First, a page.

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Windows 7: Run login command as Administrator

25 Feb 2010   #11
WindowsStar

Windows 7 Enterprise (x64); Windows Server 2008 R2 (x64)
 
 

Quote   Quote: Originally Posted by ultralame View Post
>When either Administrator or David logs on the machine the SUBST U: C:\ will run.

What I need is to have the command run by BOTH David AND Administrator WHEN David logs on. Whenever any user logs in, the command needs to be run both normally and as the administrator in their logon session.

Here's what I do now...

1) Logon
2) Open a cmd window, run the subst command. Close Cmd window.
3) Open a cmd window AS ADMINISTRATOR, run same subst command. Close Cmd window.
4) Check "My Computer". The subst drive is now visible.

The only way I have been able to accomplish this is to create a batch file and then create two identical tasks for it in Task Scheduler. Both tasks run at User logon. One task is set up to run as the User, the other is set up to run as the Administrator.

The problem now is that it does not seem to work every time, roughly 50/50.
I am confused as to why it would need to run as the Administrator and David when David logs on.

I can think of several solutions to this. Here is one that may work for you. I am assuming that the Administrator Password is known by everyone so that is not an issue.

Since you already have a batch file working. Just add the batch file to the HKCU\....\Run key. Now every time David logs on it will make the SUBST for both accounts.

That will accomplish what you need.


My System SpecsSystem Spec
.
25 Feb 2010   #12
ultralame

XP, Vista, W7, all flavors
 
 

On Vista and W7, in order to have a subst'd drive show up in explorer when the user is elevated, it needs to be run both as the user and elevated.

This is only supposed to matter if you are running elevated programs that access the drive. However, I have seen that it doesn't always show up unless I run it as both User and elevated.

I think I am going to give up and just use NET USE.

(I also saw this in a tech note on the MS site, but here's a good explanation...)

Quote:
Creating drive mappings with SUBST
When you create a drive mapping with SUBST, that mapping takes place in the context of the user account used to run the command. If you create a drive mapping as a regular user and try to access it with elevated privileges, the elevated-privilege process won't "see" the drive mapping. It can't, because the drive mapping has been done under a completely separate user account. This cuts both ways: If you create a drive mapping in the admin context and try to access it as a regular user, you can't. If you're running Vista, experiment with this yourself and see the results.
As tempting as it is to call this a bug, it's not, and it shouldn't be regarded as one. Vista is simply honoring the fact that drive mappings created in one user account are not typically accessed in another. If you rely on drive mappings in both the regular and elevated security contexts, you may need to run your drive-mapping scripts twice—once in a regular-user context and again in an elevated context—as a workaround.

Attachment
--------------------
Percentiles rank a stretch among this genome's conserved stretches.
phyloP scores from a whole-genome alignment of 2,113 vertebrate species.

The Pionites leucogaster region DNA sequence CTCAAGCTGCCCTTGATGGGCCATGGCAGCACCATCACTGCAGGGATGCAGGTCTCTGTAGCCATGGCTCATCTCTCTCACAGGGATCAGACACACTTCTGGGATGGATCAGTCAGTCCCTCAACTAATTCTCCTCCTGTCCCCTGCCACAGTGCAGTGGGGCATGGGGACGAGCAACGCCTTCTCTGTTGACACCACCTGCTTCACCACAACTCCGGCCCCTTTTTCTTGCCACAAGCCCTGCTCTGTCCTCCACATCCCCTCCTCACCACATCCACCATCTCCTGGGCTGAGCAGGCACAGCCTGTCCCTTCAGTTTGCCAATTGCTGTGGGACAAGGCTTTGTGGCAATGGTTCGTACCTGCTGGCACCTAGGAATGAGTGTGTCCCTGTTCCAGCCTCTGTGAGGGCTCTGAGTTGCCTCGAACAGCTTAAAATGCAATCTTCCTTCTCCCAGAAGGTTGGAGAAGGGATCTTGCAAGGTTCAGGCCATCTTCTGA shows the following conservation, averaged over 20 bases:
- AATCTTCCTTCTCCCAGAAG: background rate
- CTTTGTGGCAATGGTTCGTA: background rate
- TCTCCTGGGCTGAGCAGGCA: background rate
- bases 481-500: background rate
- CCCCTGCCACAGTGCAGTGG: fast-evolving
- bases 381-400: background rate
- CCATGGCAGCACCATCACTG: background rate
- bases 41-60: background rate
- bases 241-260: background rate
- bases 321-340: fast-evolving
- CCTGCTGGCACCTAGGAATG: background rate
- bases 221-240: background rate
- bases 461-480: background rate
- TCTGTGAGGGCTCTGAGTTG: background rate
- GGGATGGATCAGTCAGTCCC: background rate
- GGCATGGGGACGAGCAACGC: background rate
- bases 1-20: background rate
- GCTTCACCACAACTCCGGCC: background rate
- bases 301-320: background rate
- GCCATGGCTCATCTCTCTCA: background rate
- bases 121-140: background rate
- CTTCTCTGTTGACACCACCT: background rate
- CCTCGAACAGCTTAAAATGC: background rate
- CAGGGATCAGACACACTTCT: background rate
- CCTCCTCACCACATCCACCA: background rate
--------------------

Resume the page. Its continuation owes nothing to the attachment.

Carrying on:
My System SpecsSystem Spec
25 Feb 2010   #13
WindowsStar

Windows 7 Enterprise (x64); Windows Server 2008 R2 (x64)
 
 

Quote   Quote: Originally Posted by ultralame View Post
On Vista and W7, in order to have a subst'd drive show up in explorer when the user is elevated, it needs to be run both as the user and elevated.

This is only supposed to matter if you are running elevated programs that access the drive. However, I have seen that it doesn't always show up unless I run it as both User and elevated.

I think I am going to give up and just use NET USE.

(I also saw this in a tech note on the MS site, but here's a good explanation...)

Quote:
Creating drive mappings with SUBST
When you create a drive mapping with SUBST, that mapping takes place in the context of the user account used to run the command. If you create a drive mapping as a regular user and try to access it with elevated privileges, the elevated-privilege process won't "see" the drive mapping. It can't, because the drive mapping has been done under a completely separate user account. This cuts both ways: If you create a drive mapping in the admin context and try to access it as a regular user, you can't. If you're running Vista, experiment with this yourself and see the results.
As tempting as it is to call this a bug, it's not, and it shouldn't be regarded as one. Vista is simply honoring the fact that drive mappings created in one user account are not typically accessed in another. If you rely on drive mappings in both the regular and elevated security contexts, you may need to run your drive-mapping scripts twice—once in a regular-user context and again in an elevated context—as a workaround.
The "Creating drive mappings with SUBST" information will apply to "NET USE" as well.

I still do not understand how this is a problem. When I log on my machine and do a SUBST or NET USE i have access to all i need. Granted if I run an elevated program or command prompt I don't have access, however this has been the situation since Windows NT 3.5. If you need to run something elevated and need access you have to SUBST or NET USE for that account.

With my prior solutions if you load the user profile you will get your SUBST and NET USE drives.

Are you using the Admin account to do something else? Mapping drives across many machines or something?
My System SpecsSystem Spec
.

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 Run login command as Administrator




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